The parents trying to get their kids into these schools are accused of paying college admissions adviser William Singer around $25 million over seven years starting in 2011. He used some of the money to pay off coaches and standardized-testing officials to rig the process. Singer this week pleaded guilty to conspiracy charges for racketeering and money laundering, as well as obstruction of justice. Several coaches have been fired or put on leave for allegedly taking part in the scams.
Although this mostly involved lower-profile sports such as water polo and crew, the NCAA now says it is also investigating how recruitment was done. Critics are pointing at how wealthy people have for years gamed the system legally to get their kids into elite schools through legacy admissions and large donations.
“There’s a front door through which students come: They show their test scores, they show their ability in other fields of life. There’s a back door through which some wealthy students have been able to come by making a donation to the colleges,” Jonker said, paraphrasing a metaphor used by Singer in his conversations with clients. “Singer was providing a side door for them. The conversation at the moment is really about whether the existence of that side door shows something about the front door.”
“If you look at the kind of commentary that we’ve seen in the news media and on social media over past day or two, this is really sparking a conversation about whether this is just the tip of the iceberg.”–Julian Jonker
Will this case spur changes in the system? Jonker and Shaun Harper, a professor at the University of Southern California’s schools of education and business, who is also executive director of USC’s Race and Equity Center, appeared on the Knowledge@Wharton show on SiriusXM to discuss the intense reactions and potential fallout from the scandal.
Both Jonker and Harper said the scandal is distinctive in that it rolled together so many different legal and ethical violations.
“This particular scandal is really a cocktail of things we have seen happening in other places as perhaps one-offs or we’ve seen one dimension of it — just cheating on tests or gaming the system to admit student-athletes or taking bribes and so on,” said Harper, who is also the co-author of the book Scandals in College Sports. “This one really seems to have brought many of those scandals together in one.”
Jonker added that the case brings up questions about what is the best way for colleges to equitably screen prospective students.
“This raises an interesting conversation about whether standardized test scores are a good heuristic for judging the raw potential of students,” he said. “The pervasive use of tutoring, the ability of wealthy students to take the test repeatedly means they are able to get coached through the system in a way poorer students do not.”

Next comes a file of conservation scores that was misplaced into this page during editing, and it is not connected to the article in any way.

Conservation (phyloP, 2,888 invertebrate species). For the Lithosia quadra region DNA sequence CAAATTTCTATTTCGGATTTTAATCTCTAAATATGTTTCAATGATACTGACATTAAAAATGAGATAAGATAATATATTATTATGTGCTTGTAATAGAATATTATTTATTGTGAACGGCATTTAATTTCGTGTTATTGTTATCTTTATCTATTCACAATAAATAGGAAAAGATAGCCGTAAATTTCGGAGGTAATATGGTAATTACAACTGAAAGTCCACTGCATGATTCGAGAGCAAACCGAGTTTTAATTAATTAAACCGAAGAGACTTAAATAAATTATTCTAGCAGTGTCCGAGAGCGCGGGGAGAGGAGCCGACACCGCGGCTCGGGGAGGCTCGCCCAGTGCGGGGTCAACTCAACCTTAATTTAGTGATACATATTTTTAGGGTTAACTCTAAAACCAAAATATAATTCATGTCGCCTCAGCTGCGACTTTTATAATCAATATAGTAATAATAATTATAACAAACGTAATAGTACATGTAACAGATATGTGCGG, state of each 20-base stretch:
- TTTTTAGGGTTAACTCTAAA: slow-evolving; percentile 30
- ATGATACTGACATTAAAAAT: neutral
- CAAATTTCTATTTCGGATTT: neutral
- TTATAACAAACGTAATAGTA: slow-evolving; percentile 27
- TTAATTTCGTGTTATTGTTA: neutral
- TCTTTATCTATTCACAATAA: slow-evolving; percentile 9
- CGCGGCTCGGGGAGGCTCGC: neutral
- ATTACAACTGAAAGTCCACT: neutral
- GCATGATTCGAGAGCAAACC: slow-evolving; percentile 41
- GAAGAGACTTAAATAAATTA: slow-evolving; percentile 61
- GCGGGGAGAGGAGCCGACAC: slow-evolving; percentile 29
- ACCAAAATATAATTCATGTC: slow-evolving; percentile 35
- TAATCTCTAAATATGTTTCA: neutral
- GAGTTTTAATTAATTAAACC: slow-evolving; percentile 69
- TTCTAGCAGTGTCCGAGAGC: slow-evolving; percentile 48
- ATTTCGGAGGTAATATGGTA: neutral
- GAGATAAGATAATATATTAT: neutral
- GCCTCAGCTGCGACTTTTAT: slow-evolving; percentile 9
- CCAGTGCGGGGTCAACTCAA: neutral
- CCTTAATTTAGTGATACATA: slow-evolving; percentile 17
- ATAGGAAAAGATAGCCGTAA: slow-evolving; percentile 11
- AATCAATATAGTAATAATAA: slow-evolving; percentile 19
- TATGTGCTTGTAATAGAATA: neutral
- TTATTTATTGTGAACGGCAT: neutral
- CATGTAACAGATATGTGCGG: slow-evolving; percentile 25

In addition to questions about how to change the admissions process, the case also puts the impacted colleges in the position of figuring out what to do about the students who were admitted on false pretenses, some of whom have since earned their degrees.
“When someone plagiarizes in a thesis or a doctoral dissertation, their degree is rescinded; I think that same standard has to be held for someone who cheated to gain admission,” Harper said. “So for those who have graduated, I feel very strongly their degrees should be rescinded and for those who are currently students, they should be expelled.”
A Crime Against Public Confidence
Both Jonker and Harper felt this was the appropriate action for the universities to take even though it appears that many of the impacted students were unaware of the actions their parents are accused of taking to get them admitted. Officials from two of the affected universities, USC and UCLA, said they plan to review admission decisions in light of the case.
“There’s a certain amount of talk about whether the students are innocent and whether they were complicit in this case, and it does seem for a large number of them, they were simply unknowing,” Jonker said. “This, by the way, might for some people highlight another feature of the more systematic way that the wealthy are able to gain entitlements in the admission process, which is that often students are unaware of the ways in which their background gives them a leg up.”
“There is a way that whiteness becomes systematic in gaming the system like college admissions.”–Shaun Harper
Jonker added that being unaware of how one got into college doesn’t “change the fact that they are undeserving” and that the colleges need to take steps to show that they are admitting students based on their merits – something that is already coming into question as populism grows across the country and in many parts of the world.
“There has been a certain amount of talk about who is the victim of this scam,” he said. “In the first instance, the victims are the students who would have gotten places but for the scam. But really the next victim is public confidence…. What we as people in universities need to do is to really fight for this idea that what we reward is raw talent, perseverance, grit and character, and we do that both at the admissions level and also once the students are here.”
Gaming the System
Another piece to the case that Harper thinks isn’t getting enough attention is that the majority of the key players – both those charged with participating in the scam and those involved generally with the college admissions and athletics recruiting process – are white.
“It is the way that wealth and race co-mingle in America and the disproportionate way in which wealth falls along racial lines. There is a way that whiteness becomes systematic in gaming the system like college admissions,” Harper said. He noted that the problem begins long before children start the college admissions process.
“Our K-12 schools in the U.S. are just about as racially segregated now as they were before the passage of Brown v. Board of Education in 1954, which was supposed to integrate schools,” Harper said. “It’s the way in which, again, race and wealth tend to co-mingle in our country. In other words, wealthy white people get to send their kids to very elite private preparatory schools with lots of resources…. That then becomes a pathway to elite higher education. So it’s a system that continually feeds itself.”